DALLAS -- The Minnesota Wild and Dallas Stars play Game 2 of their Western Conference First Round series at American Airlines Center on Saturday (8 p.m. ET; NBCSN, SN360, TVA Sports 3, FS-N, FS-WI, FS-SW). The Stars lead the best-of-7 series 1-0.
Here are five keys for Game 2:
1. Say it's so for Seguin: Seguin missed the final 10 games of the regular season and Game 1 of the series recovering from March 18 surgery to repair a 15-percent tear in the Achilles tendon in his left foot.
Seguin has been skating since April 6 and said he's ready to go.
"I feel like I've watched enough hockey games," Seguin said Saturday. "I'm ready to get back into the lineup."
But Stars coach Lindy Ruff wants Seguin at 100 percent when he returns, so that could mean sitting out Game 2 as well.
Ruff said Saturday that Seguin would be a game-time decision. But at the morning skate he worked at center on a fifth line with Travis Moen and Brett Ritchie, neither of whom played in Game 1.
2. Stay out of the box: During the regular season Minnesota was the least-penalized team in the NHL, averaging 6.6 penalty minutes per game. But in Game 1 the Wild was called for six minor penalties, three in the first period.
Dallas' power play ranked No. 4 in the NHL during the regular season at 22.1 percent, and was No. 2 in the League at home (22.4 percent).
"We've got to have controlled emotion … have controlled physicality but be disciplined with it," Wild interim coach John Torchetti said Saturday. "We've got to trust our foot speed. … We've got to be on top of them inside the blue line. We can't get on top of them at the red line; it's too late by then."
Dallas went 1-for-6 on the power play in Game 1, but that one goal was costly for Minnesota, when Eaves scored off a rebound in the third period to give Dallas a 3-0 lead.
Video: MIN@DAL, Gm1: Eaves jams home rebound for PPG
3. Take better care of the puck: Torchetti said he counted 19 turnovers by Minnesota in Game 1, the most crucial of which led to the eventual game-winner by Dallas rookie forward Radek Faksa early in the second period.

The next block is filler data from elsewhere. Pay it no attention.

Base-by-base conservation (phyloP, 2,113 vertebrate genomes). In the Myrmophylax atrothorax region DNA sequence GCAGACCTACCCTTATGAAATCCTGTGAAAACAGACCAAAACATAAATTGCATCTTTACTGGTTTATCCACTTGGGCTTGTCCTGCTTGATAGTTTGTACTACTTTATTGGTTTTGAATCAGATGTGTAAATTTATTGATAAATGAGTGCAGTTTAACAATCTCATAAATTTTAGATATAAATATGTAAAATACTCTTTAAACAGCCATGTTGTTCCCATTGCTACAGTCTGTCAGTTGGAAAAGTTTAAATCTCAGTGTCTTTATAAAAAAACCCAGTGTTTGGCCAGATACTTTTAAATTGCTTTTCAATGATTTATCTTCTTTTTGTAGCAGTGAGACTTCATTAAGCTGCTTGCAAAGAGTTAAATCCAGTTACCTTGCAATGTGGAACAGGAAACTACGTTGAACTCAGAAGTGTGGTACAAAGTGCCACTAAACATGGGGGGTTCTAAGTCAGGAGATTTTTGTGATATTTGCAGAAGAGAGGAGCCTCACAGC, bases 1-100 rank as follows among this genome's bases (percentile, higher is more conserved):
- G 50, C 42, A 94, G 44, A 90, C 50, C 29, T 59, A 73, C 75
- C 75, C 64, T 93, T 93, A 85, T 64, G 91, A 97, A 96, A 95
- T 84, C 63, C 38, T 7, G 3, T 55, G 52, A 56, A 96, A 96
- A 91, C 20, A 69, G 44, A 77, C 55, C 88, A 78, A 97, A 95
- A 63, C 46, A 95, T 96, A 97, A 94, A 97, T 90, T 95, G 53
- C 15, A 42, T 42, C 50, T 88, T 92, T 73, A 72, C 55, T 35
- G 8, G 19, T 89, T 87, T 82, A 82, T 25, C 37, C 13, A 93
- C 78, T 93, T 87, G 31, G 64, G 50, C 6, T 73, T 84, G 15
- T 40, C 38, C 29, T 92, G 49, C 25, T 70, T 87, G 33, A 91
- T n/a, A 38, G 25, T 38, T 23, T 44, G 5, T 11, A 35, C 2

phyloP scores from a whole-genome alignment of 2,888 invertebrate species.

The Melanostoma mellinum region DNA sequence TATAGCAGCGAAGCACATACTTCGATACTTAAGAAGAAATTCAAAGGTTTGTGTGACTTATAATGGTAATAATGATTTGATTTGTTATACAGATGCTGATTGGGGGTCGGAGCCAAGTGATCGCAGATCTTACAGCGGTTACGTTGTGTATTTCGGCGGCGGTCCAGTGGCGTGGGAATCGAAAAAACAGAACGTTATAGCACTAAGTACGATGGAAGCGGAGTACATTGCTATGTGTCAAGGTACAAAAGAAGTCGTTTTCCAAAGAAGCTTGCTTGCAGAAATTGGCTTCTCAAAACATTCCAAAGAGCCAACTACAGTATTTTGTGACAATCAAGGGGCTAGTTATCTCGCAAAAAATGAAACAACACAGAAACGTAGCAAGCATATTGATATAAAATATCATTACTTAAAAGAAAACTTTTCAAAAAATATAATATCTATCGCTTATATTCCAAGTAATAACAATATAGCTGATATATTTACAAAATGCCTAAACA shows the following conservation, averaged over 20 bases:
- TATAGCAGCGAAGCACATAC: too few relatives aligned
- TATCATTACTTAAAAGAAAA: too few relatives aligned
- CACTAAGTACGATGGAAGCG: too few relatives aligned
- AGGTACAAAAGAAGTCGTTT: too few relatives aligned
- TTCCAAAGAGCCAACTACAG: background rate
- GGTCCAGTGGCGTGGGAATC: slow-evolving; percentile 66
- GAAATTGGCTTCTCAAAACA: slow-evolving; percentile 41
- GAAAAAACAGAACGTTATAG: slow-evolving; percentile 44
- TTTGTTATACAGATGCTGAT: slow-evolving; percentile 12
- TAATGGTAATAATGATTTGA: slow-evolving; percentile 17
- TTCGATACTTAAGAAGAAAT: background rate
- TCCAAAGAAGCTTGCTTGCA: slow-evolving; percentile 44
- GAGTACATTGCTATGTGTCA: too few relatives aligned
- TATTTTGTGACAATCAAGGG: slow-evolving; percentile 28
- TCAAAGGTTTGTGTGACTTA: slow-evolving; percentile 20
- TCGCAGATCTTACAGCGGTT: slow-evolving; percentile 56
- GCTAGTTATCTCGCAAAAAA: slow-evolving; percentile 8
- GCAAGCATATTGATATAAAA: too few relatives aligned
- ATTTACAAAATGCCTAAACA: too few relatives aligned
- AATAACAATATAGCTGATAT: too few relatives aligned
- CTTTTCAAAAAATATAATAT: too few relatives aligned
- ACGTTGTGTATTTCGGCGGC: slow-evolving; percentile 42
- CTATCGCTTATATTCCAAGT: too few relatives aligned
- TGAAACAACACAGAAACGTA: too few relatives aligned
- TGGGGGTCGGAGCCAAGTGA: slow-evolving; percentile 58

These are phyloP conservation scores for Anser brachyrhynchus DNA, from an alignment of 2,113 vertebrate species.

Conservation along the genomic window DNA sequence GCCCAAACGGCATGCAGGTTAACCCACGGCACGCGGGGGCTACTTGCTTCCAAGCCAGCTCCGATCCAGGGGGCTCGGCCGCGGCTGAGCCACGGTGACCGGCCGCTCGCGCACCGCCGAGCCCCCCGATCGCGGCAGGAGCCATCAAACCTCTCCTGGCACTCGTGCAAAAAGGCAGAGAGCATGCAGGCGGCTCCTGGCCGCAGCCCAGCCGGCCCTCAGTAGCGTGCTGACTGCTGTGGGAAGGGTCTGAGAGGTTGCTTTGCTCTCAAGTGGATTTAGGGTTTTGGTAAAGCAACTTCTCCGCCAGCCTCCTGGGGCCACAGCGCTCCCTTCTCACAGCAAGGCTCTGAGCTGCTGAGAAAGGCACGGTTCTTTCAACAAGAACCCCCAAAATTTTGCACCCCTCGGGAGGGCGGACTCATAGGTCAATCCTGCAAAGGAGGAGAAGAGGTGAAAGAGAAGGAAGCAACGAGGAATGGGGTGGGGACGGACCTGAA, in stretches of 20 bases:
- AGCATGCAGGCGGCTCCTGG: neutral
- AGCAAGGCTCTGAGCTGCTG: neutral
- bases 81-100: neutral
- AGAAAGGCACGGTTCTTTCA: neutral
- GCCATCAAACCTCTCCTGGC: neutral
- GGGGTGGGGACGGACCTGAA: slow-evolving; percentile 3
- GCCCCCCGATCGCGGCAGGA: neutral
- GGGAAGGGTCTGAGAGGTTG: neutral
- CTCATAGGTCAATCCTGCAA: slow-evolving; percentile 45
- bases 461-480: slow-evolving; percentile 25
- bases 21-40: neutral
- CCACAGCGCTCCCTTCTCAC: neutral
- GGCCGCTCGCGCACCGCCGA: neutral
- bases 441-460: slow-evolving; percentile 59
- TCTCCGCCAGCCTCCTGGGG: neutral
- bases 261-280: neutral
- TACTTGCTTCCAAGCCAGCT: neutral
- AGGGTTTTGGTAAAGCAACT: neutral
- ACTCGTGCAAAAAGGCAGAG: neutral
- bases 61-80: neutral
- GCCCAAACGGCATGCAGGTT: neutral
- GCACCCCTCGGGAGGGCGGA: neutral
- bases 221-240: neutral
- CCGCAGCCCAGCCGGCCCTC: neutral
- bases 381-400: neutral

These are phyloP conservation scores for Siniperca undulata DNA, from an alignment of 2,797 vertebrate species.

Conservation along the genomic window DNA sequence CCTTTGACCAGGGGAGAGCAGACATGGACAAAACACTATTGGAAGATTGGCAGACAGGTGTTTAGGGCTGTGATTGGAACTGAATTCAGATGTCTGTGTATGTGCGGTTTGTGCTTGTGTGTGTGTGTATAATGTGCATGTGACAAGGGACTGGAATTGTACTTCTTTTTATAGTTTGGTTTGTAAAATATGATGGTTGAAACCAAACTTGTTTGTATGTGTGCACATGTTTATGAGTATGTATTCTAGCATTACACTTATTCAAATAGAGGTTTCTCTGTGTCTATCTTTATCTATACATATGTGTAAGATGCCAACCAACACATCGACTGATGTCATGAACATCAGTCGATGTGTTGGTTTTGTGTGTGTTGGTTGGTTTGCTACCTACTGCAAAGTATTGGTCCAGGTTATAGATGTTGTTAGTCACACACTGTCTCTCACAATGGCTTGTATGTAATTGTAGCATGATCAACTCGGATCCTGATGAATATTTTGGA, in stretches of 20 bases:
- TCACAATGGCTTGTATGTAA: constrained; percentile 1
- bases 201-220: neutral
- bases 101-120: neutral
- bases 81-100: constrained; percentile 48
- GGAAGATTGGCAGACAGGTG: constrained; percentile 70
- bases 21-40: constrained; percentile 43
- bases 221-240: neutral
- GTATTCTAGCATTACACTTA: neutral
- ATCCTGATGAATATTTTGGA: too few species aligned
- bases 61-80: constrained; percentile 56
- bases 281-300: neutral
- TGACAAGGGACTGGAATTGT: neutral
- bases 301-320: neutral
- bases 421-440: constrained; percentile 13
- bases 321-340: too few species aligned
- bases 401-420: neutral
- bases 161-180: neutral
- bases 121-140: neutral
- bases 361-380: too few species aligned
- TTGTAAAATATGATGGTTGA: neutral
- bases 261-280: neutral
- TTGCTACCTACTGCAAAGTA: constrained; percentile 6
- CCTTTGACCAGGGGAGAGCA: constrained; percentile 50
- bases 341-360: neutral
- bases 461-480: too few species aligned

Ales Hemsky took the puck away from the Wild's Jarret Stoll in the neutral zone to set up Faksa, who scored from the slot in his Stanley Cup Playoff debut.
Against the opportunistic Stars, who like to pounce on mistakes and play with pace, better puck management is imperative for the Wild's chances of evening the series.
4. Give themselves a shot: During his press conference after Game 1, Torchetti said the preferred number of shot attempts for the Wild is 70. They had 46 in Game 1, to the Stars' 62.
"The biggest thing is we have to get more pucks to the net and shoot from everywhere, and get pucks behind their [defense]," Wild forward Nino Niederreiter said. "We did a little too many turnovers around the blue line and we just have to sharpen up some of those little things."
Dallas blocked 19 shots in Game 1. But Torchetti said better and smarter puck management would allow Minnesota to combat that in Game 2.
"We've got to get pucks deep, got to get pucks deep in the neutral zone," Torchetti said. "[We also can't have] 18-plus turnovers [in Game 2]. That's everything."
Video: MIN@DAL, Gm1: Dubnyk denies Hemsky with poke check
5. Finding some balance: The Stars got solid offensive contributions all four forward lines. The second line of Valeri Nichushkin, Jason Spezza and Patrick Eaves combined for two goals and 12 shots on goal, with Spezza totaling seven shots. The third line of Antoine Roussel, Faksa and Hemsky combined for one goal, one assist and six shots on goal. The fourth line of Mattias Janmark, Vernon Fiddler and Colton Sceviour had five shots on goal. The top line of Jamie Benn, Cody Eakin and Patrick Sharp had one goal, two assists and four shots.
The Wild's shot totals in Game 1 were a bit more skewed. The second line of Niederreiter, Mikael Granlund and Jason Pominville combined for nine shots, but the top line of Jason Zucker, Mikko Koivu and Charlie Coyle totaled two.
Torchetti juggled all four lines in practice Friday, partly so he could get Erik Haula, who missed Game 1 because of a lower-body injury, up to speed.
"Getting [Haula] back in the lineup, it hopefully gives us more possession time and frustrates them a little bit offensively with some of their top-end players," Torchetti said.